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DOCUMENT TRANSFER DEVICES This invention relates to document transfer devices, more particularly to document transfer devices comprising a generally hollow cylindrical drum which is formed peripherally with holes communicating the interior of the drum with the periphery thereof and which, by means of a vacuum created in the interior of the drum, may be caused to pick up a document presented at a first station to its outside surface and by rotation may transfer the document a second station spaced peripherally of the drum from the first.

A document to be handledfin' this way may be initially presented to the drum by movement of the document onto the drum,"or it'may, for example; be the lowermost document of a generally static pile of documents. 7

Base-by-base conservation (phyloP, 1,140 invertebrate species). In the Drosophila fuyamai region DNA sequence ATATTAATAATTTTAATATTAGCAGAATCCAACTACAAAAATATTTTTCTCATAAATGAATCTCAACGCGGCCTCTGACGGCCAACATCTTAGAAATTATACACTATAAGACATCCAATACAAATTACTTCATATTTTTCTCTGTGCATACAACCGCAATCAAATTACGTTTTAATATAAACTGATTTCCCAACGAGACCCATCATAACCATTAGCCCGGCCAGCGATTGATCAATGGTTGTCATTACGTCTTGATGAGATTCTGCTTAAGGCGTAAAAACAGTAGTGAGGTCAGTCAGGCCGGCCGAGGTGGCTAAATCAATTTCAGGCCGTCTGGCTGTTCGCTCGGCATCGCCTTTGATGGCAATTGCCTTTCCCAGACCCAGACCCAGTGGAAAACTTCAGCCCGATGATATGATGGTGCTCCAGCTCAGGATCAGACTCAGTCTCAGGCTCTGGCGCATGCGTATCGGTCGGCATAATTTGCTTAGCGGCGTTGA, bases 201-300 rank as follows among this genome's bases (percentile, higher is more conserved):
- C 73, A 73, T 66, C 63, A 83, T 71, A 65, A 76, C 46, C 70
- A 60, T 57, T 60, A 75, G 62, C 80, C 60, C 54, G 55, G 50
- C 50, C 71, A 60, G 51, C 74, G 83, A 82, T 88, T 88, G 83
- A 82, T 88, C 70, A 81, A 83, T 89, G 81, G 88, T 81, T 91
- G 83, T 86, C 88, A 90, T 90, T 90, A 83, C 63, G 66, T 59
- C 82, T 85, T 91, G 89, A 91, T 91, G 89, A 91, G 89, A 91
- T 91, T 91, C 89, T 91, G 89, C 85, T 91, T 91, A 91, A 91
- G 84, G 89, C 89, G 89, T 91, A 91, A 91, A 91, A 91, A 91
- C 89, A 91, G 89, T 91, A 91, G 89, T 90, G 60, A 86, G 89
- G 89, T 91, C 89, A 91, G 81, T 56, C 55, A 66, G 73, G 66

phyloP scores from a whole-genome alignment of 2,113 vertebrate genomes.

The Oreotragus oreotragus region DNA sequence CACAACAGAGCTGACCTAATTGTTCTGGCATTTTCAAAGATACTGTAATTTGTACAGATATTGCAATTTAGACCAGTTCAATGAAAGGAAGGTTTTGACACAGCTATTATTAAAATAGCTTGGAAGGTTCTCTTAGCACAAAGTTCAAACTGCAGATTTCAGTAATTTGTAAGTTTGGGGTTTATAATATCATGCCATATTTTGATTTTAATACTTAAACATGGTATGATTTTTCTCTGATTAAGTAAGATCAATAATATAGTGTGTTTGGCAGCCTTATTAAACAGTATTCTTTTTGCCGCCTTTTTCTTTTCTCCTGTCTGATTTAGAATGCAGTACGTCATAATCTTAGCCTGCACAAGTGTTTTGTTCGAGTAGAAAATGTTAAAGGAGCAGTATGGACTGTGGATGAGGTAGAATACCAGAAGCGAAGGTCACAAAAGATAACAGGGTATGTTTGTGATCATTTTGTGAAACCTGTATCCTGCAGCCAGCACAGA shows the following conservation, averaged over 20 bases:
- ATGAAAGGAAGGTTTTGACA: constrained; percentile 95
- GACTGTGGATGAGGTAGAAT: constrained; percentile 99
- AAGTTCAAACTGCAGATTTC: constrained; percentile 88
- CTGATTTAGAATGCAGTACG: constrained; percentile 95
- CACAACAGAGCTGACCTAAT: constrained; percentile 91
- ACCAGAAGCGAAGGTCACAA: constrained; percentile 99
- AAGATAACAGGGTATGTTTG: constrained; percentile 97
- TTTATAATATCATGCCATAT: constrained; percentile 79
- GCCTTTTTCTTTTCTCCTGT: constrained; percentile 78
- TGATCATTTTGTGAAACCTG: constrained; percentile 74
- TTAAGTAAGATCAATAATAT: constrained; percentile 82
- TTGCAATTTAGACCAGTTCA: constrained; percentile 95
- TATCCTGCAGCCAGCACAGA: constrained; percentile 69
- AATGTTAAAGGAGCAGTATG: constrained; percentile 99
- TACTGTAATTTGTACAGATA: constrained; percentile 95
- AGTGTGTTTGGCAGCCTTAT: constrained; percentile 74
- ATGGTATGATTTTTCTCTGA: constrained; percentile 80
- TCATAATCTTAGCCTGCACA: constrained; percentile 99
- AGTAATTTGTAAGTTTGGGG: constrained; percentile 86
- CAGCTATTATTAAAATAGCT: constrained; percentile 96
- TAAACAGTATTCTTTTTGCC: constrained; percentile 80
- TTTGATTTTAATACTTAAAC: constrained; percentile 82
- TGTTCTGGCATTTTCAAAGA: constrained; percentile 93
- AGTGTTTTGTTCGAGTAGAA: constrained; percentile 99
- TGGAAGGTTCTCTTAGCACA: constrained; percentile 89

The device may be used merely for changing the direction of document travel through a substantial angle, or, where appropriate, for dispatching the document for data processing in a direction substantially different from its initial orientation when static. In another application the device is used for stacking successively received documents in one or more piles. v

Hitherto it has been customary with such devices to hold the whole of the interior of the drum at the reduced pressure required for operation, andto use a moving belt to which a vacuum is applied for picking off the documents from the drum at the second station.